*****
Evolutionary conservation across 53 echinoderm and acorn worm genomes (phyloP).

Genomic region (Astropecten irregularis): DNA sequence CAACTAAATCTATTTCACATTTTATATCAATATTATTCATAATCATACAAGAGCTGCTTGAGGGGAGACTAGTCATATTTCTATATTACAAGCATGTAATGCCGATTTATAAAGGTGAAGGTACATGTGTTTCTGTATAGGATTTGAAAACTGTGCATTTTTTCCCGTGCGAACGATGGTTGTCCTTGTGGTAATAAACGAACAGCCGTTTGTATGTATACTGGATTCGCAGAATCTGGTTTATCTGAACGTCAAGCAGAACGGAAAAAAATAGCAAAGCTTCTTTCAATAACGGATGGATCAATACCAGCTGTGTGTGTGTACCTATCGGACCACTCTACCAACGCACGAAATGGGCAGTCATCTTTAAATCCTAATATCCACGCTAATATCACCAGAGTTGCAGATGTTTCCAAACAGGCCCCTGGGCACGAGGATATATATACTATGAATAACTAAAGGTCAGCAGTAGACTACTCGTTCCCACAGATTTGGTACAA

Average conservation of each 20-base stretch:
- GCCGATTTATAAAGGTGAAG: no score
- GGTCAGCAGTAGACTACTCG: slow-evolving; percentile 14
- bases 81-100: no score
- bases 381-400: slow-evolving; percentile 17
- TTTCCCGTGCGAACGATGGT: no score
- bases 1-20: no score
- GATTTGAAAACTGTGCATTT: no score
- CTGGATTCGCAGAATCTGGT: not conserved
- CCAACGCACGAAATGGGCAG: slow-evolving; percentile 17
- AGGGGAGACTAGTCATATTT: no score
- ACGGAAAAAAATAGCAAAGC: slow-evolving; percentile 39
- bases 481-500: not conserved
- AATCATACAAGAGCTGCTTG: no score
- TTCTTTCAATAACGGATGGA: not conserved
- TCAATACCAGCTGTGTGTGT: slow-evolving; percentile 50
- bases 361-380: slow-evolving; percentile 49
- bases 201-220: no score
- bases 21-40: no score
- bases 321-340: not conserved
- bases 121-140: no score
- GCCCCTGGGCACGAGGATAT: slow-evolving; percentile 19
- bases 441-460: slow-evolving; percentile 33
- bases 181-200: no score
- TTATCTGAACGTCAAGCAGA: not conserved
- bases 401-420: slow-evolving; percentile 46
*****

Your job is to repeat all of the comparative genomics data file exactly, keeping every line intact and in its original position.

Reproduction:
Evolutionary conservation across 53 echinoderm and acorn worm genomes (phyloP).

Genomic region (Astropecten irregularis): DNA sequence CAACTAAATCTATTTCACATTTTATATCAATATTATTCATAATCATACAAGAGCTGCTTGAGGGGAGACTAGTCATATTTCTATATTACAAGCATGTAATGCCGATTTATAAAGGTGAAGGTACATGTGTTTCTGTATAGGATTTGAAAACTGTGCATTTTTTCCCGTGCGAACGATGGTTGTCCTTGTGGTAATAAACGAACAGCCGTTTGTATGTATACTGGATTCGCAGAATCTGGTTTATCTGAACGTCAAGCAGAACGGAAAAAAATAGCAAAGCTTCTTTCAATAACGGATGGATCAATACCAGCTGTGTGTGTGTACCTATCGGACCACTCTACCAACGCACGAAATGGGCAGTCATCTTTAAATCCTAATATCCACGCTAATATCACCAGAGTTGCAGATGTTTCCAAACAGGCCCCTGGGCACGAGGATATATATACTATGAATAACTAAAGGTCAGCAGTAGACTACTCGTTCCCACAGATTTGGTACAA

Average conservation of each 20-base stretch:
- GCCGATTTATAAAGGTGAAG: no score
- GGTCAGCAGTAGACTACTCG: slow-evolving; percentile 14
- bases 81-100: no score
- bases 381-400: slow-evolving; percentile 17
- TTTCCCGTGCGAACGATGGT: no score
- bases 1-20: no score
- GATTTGAAAACTGTGCATTT: no score
- CTGGATTCGCAGAATCTGGT: not conserved
- CCAACGCACGAAATGGGCAG: slow-evolving; percentile 17
- AGGGGAGACTAGTCATATTT: no score
- ACGGAAAAAAATAGCAAAGC: slow-evolving; percentile 39
- bases 481-500: not conserved
- AATCATACAAGAGCTGCTTG: no score
- TTCTTTCAATAACGGATGGA: not conserved
- TCAATACCAGCTGTGTGTGT: slow-evolving; percentile 50
- bases 361-380: slow-evolving; percentile 49
- bases 201-220: no score
- bases 21-40: no score
- bases 321-340: not conserved
- bases 121-140: no score
- GCCCCTGGGCACGAGGATAT: slow-evolving; percentile 19
- bases 441-460: slow-evolving; percentile 33
- bases 181-200: no score
- TTATCTGAACGTCAAGCAGA: not conserved
- bases 401-420: slow-evolving; percentile 46